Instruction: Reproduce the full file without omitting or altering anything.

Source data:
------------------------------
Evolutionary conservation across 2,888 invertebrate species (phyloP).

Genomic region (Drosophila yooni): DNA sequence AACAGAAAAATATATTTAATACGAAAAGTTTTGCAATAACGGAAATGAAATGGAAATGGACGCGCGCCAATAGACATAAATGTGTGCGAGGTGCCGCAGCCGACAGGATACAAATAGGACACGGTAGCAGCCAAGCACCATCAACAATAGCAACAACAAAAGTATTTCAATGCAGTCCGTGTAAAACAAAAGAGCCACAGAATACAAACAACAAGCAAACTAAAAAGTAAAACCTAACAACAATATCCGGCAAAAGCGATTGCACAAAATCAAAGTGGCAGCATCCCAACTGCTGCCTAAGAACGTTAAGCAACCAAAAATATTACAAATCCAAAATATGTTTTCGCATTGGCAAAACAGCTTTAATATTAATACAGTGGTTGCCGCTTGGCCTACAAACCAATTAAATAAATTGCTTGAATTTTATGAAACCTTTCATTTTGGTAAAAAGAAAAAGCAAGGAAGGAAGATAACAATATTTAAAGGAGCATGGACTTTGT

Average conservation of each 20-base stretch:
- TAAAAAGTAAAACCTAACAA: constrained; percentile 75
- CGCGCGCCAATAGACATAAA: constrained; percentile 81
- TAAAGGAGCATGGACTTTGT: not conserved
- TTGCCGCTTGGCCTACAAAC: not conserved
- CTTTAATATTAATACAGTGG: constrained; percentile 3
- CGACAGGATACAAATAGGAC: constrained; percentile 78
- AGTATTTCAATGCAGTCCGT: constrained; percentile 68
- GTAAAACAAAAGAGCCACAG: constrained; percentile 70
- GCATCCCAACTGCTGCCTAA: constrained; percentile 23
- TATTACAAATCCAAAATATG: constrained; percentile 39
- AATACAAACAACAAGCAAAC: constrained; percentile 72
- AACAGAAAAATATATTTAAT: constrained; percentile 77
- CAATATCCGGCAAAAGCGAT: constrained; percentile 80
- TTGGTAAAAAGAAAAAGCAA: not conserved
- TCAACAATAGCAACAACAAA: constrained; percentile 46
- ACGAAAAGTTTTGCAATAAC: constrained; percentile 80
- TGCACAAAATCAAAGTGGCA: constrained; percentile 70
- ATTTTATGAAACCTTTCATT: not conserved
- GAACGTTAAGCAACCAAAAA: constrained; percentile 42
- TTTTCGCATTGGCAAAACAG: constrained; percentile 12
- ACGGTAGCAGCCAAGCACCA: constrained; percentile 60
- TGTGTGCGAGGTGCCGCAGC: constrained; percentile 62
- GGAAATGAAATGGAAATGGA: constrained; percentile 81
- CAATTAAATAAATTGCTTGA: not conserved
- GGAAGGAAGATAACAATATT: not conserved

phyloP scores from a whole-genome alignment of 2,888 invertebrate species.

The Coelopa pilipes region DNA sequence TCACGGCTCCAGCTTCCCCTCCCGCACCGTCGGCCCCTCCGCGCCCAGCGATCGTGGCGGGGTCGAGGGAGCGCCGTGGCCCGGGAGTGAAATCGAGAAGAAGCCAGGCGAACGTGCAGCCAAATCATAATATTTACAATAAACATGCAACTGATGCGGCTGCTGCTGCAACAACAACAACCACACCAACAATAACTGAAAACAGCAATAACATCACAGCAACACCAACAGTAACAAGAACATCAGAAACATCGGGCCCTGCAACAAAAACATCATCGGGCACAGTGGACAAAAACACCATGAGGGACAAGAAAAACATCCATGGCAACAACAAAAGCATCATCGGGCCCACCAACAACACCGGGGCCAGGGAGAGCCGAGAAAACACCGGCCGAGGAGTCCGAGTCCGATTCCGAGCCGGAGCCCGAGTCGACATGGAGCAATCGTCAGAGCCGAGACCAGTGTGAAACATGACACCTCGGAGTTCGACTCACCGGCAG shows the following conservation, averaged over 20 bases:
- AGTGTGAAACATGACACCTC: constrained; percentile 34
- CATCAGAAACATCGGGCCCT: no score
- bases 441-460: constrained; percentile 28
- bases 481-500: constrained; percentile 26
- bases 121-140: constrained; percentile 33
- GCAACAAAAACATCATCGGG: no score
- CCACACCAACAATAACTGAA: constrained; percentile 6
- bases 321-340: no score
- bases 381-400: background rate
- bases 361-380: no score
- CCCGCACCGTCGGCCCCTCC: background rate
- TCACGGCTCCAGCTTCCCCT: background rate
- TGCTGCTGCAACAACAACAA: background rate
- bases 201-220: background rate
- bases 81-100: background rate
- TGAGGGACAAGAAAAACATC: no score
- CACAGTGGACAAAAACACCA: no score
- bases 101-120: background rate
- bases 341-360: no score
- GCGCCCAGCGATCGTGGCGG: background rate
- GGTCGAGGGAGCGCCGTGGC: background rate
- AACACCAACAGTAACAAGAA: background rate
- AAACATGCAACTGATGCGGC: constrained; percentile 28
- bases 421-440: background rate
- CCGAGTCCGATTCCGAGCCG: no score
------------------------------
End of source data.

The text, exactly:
Evolutionary conservation across 2,888 invertebrate species (phyloP).

Genomic region (Drosophila yooni): DNA sequence AACAGAAAAATATATTTAATACGAAAAGTTTTGCAATAACGGAAATGAAATGGAAATGGACGCGCGCCAATAGACATAAATGTGTGCGAGGTGCCGCAGCCGACAGGATACAAATAGGACACGGTAGCAGCCAAGCACCATCAACAATAGCAACAACAAAAGTATTTCAATGCAGTCCGTGTAAAACAAAAGAGCCACAGAATACAAACAACAAGCAAACTAAAAAGTAAAACCTAACAACAATATCCGGCAAAAGCGATTGCACAAAATCAAAGTGGCAGCATCCCAACTGCTGCCTAAGAACGTTAAGCAACCAAAAATATTACAAATCCAAAATATGTTTTCGCATTGGCAAAACAGCTTTAATATTAATACAGTGGTTGCCGCTTGGCCTACAAACCAATTAAATAAATTGCTTGAATTTTATGAAACCTTTCATTTTGGTAAAAAGAAAAAGCAAGGAAGGAAGATAACAATATTTAAAGGAGCATGGACTTTGT

Average conservation of each 20-base stretch:
- TAAAAAGTAAAACCTAACAA: constrained; percentile 75
- CGCGCGCCAATAGACATAAA: constrained; percentile 81
- TAAAGGAGCATGGACTTTGT: not conserved
- TTGCCGCTTGGCCTACAAAC: not conserved
- CTTTAATATTAATACAGTGG: constrained; percentile 3
- CGACAGGATACAAATAGGAC: constrained; percentile 78
- AGTATTTCAATGCAGTCCGT: constrained; percentile 68
- GTAAAACAAAAGAGCCACAG: constrained; percentile 70
- GCATCCCAACTGCTGCCTAA: constrained; percentile 23
- TATTACAAATCCAAAATATG: constrained; percentile 39
- AATACAAACAACAAGCAAAC: constrained; percentile 72
- AACAGAAAAATATATTTAAT: constrained; percentile 77
- CAATATCCGGCAAAAGCGAT: constrained; percentile 80
- TTGGTAAAAAGAAAAAGCAA: not conserved
- TCAACAATAGCAACAACAAA: constrained; percentile 46
- ACGAAAAGTTTTGCAATAAC: constrained; percentile 80
- TGCACAAAATCAAAGTGGCA: constrained; percentile 70
- ATTTTATGAAACCTTTCATT: not conserved
- GAACGTTAAGCAACCAAAAA: constrained; percentile 42
- TTTTCGCATTGGCAAAACAG: constrained; percentile 12
- ACGGTAGCAGCCAAGCACCA: constrained; percentile 60
- TGTGTGCGAGGTGCCGCAGC: constrained; percentile 62
- GGAAATGAAATGGAAATGGA: constrained; percentile 81
- CAATTAAATAAATTGCTTGA: not conserved
- GGAAGGAAGATAACAATATT: not conserved

phyloP scores from a whole-genome alignment of 2,888 invertebrate species.

The Coelopa pilipes region DNA sequence TCACGGCTCCAGCTTCCCCTCCCGCACCGTCGGCCCCTCCGCGCCCAGCGATCGTGGCGGGGTCGAGGGAGCGCCGTGGCCCGGGAGTGAAATCGAGAAGAAGCCAGGCGAACGTGCAGCCAAATCATAATATTTACAATAAACATGCAACTGATGCGGCTGCTGCTGCAACAACAACAACCACACCAACAATAACTGAAAACAGCAATAACATCACAGCAACACCAACAGTAACAAGAACATCAGAAACATCGGGCCCTGCAACAAAAACATCATCGGGCACAGTGGACAAAAACACCATGAGGGACAAGAAAAACATCCATGGCAACAACAAAAGCATCATCGGGCCCACCAACAACACCGGGGCCAGGGAGAGCCGAGAAAACACCGGCCGAGGAGTCCGAGTCCGATTCCGAGCCGGAGCCCGAGTCGACATGGAGCAATCGTCAGAGCCGAGACCAGTGTGAAACATGACACCTCGGAGTTCGACTCACCGGCAG shows the following conservation, averaged over 20 bases:
- AGTGTGAAACATGACACCTC: constrained; percentile 34
- CATCAGAAACATCGGGCCCT: no score
- bases 441-460: constrained; percentile 28
- bases 481-500: constrained; percentile 26
- bases 121-140: constrained; percentile 33
- GCAACAAAAACATCATCGGG: no score
- CCACACCAACAATAACTGAA: constrained; percentile 6
- bases 321-340: no score
- bases 381-400: background rate
- bases 361-380: no score
- CCCGCACCGTCGGCCCCTCC: background rate
- TCACGGCTCCAGCTTCCCCT: background rate
- TGCTGCTGCAACAACAACAA: background rate
- bases 201-220: background rate
- bases 81-100: background rate
- TGAGGGACAAGAAAAACATC: no score
- CACAGTGGACAAAAACACCA: no score
- bases 101-120: background rate
- bases 341-360: no score
- GCGCCCAGCGATCGTGGCGG: background rate
- GGTCGAGGGAGCGCCGTGGC: background rate
- AACACCAACAGTAACAAGAA: background rate
- AAACATGCAACTGATGCGGC: constrained; percentile 28
- bases 421-440: background rate
- CCGAGTCCGATTCCGAGCCG: no score